You Don’t Need to be a Manager to Fill Someone’s Cup
At the end of the day, it’s my belief that employees and managers are more alike than they are different. Depending on the size of your organization, your manager probably has a manager of their own. They have goals to meet. They have families they’d like to spend more time with. They have good days and bad ones.
It is true that leaders have the responsibility of taking care of those who report up to them, but it isn’t a one-way street. Employees can look out for their managers too. As the saying goes, “you can’t pour from an empty cup,” so let’s remember to fill one another’s cups this Boss’s Day.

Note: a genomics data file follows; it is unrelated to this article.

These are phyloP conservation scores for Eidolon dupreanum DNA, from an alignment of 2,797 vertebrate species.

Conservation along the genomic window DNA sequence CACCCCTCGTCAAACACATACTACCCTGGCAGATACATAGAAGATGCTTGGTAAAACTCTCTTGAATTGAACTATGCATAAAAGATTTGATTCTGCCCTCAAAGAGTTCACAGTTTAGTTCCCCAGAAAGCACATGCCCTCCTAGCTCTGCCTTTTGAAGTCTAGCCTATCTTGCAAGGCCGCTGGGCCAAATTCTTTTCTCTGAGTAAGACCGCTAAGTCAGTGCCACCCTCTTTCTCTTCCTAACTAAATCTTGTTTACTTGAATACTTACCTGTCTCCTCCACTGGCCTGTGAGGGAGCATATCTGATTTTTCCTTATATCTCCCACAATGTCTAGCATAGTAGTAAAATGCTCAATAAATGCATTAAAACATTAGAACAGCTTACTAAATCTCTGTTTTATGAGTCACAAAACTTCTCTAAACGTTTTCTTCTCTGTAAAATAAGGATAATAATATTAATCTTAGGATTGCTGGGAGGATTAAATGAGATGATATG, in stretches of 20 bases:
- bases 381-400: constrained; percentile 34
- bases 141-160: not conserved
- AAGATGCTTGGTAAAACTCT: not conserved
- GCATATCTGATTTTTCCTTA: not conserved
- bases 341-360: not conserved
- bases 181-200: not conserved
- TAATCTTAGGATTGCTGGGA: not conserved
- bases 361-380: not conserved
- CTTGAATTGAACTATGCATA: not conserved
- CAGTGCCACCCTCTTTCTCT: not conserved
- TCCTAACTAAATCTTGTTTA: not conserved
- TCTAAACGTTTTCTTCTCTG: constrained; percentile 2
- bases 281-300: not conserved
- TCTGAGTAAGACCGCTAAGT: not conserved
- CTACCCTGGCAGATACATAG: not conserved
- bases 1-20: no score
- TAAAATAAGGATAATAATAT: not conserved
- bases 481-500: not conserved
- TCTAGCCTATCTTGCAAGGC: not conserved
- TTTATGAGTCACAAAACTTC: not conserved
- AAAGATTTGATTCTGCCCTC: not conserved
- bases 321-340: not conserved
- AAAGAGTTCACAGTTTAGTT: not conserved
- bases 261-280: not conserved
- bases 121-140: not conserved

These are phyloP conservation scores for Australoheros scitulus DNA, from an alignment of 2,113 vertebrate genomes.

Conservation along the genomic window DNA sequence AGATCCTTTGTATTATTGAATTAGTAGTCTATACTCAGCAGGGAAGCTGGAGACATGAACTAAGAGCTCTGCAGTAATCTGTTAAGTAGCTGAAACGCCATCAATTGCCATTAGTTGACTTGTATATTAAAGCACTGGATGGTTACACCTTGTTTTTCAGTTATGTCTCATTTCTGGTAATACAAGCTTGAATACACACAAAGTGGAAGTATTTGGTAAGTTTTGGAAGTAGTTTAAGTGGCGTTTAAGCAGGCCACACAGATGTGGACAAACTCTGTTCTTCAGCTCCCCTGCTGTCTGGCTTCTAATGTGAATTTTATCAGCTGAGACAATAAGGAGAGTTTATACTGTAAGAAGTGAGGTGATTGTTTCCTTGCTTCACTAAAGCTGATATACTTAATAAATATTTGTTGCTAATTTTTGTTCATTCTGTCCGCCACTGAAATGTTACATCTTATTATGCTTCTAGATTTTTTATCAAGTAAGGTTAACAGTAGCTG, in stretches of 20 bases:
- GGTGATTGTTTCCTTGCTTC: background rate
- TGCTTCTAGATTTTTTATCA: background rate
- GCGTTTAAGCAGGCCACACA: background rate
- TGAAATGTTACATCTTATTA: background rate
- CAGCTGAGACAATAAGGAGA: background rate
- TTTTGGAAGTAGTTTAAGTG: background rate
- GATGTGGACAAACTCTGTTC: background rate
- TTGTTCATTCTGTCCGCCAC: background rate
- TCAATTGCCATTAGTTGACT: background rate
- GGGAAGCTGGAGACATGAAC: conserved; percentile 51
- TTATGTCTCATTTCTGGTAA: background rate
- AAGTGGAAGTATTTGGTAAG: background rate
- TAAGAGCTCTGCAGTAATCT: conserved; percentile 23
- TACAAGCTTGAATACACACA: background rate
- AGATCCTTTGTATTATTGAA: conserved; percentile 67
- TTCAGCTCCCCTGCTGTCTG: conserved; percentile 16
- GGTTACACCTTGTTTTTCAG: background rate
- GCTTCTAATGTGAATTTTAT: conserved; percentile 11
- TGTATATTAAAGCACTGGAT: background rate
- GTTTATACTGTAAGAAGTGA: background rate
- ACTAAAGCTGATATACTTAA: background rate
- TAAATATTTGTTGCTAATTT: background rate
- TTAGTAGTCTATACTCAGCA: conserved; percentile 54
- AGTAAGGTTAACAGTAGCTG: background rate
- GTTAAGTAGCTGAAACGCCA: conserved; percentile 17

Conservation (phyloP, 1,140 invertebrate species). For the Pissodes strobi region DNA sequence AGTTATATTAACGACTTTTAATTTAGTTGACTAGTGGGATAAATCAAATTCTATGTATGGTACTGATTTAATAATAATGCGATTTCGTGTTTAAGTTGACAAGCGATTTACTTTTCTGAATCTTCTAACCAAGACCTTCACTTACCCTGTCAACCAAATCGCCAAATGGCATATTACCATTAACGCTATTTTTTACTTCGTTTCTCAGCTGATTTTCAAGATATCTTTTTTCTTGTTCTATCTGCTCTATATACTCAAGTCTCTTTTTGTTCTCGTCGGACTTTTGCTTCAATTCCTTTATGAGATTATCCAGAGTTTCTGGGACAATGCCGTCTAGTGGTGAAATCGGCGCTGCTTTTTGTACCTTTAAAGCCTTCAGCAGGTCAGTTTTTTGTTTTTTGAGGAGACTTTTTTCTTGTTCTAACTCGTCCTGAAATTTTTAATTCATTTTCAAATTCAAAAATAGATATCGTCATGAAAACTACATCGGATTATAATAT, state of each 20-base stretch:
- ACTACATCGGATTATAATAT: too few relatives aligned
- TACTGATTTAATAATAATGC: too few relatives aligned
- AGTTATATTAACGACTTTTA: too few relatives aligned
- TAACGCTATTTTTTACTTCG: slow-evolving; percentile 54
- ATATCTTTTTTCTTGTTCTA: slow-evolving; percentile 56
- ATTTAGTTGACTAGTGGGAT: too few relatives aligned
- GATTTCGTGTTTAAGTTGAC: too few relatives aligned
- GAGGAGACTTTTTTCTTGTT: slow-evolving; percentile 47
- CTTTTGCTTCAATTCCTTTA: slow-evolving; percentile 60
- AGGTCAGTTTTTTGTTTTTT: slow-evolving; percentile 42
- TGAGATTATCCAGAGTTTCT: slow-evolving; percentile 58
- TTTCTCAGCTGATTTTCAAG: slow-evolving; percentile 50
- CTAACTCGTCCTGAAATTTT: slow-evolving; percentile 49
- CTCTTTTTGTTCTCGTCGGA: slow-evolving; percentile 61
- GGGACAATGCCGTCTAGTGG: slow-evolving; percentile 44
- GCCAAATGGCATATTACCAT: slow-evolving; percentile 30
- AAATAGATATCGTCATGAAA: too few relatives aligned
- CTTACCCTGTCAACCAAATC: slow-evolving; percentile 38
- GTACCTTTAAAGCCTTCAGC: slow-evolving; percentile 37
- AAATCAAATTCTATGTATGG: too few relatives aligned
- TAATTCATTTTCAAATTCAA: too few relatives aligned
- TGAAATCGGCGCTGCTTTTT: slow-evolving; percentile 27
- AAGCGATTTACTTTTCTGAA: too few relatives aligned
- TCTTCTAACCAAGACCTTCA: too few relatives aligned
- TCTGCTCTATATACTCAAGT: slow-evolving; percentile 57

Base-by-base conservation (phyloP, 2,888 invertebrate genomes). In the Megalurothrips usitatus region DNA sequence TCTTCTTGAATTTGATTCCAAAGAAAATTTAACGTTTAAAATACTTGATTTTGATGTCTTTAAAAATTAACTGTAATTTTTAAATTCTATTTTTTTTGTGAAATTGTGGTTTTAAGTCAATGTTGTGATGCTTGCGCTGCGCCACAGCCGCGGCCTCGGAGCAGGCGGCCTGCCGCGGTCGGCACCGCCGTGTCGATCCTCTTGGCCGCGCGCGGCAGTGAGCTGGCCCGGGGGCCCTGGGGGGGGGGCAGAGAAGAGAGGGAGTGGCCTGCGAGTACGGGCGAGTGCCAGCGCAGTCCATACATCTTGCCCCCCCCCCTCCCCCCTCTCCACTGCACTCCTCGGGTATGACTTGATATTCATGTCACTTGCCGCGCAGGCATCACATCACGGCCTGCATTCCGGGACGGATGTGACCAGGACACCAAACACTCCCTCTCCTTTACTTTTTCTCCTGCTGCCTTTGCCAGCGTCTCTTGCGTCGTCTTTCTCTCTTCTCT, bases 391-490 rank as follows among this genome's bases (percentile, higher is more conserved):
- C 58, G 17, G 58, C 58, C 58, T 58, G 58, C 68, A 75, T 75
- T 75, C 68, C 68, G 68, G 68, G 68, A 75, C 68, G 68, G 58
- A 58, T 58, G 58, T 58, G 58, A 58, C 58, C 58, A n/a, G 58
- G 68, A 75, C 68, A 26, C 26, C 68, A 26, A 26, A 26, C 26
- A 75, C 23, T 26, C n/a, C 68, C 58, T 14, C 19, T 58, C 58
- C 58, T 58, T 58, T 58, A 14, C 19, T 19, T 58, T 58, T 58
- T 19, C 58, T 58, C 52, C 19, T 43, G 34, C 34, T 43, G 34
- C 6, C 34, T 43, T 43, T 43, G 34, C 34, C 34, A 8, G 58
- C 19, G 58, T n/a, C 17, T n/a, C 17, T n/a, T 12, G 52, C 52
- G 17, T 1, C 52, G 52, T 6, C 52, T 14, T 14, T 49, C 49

If you have a manager or even know a manager, check in on them. Ask them how they’re doing. Find out how you can support them.
If you’re a manager reading this, just hold this one truth with you: Your experience matters. Take care of yourself so that you can show up and take care of the people who depend on you. We’re in this together.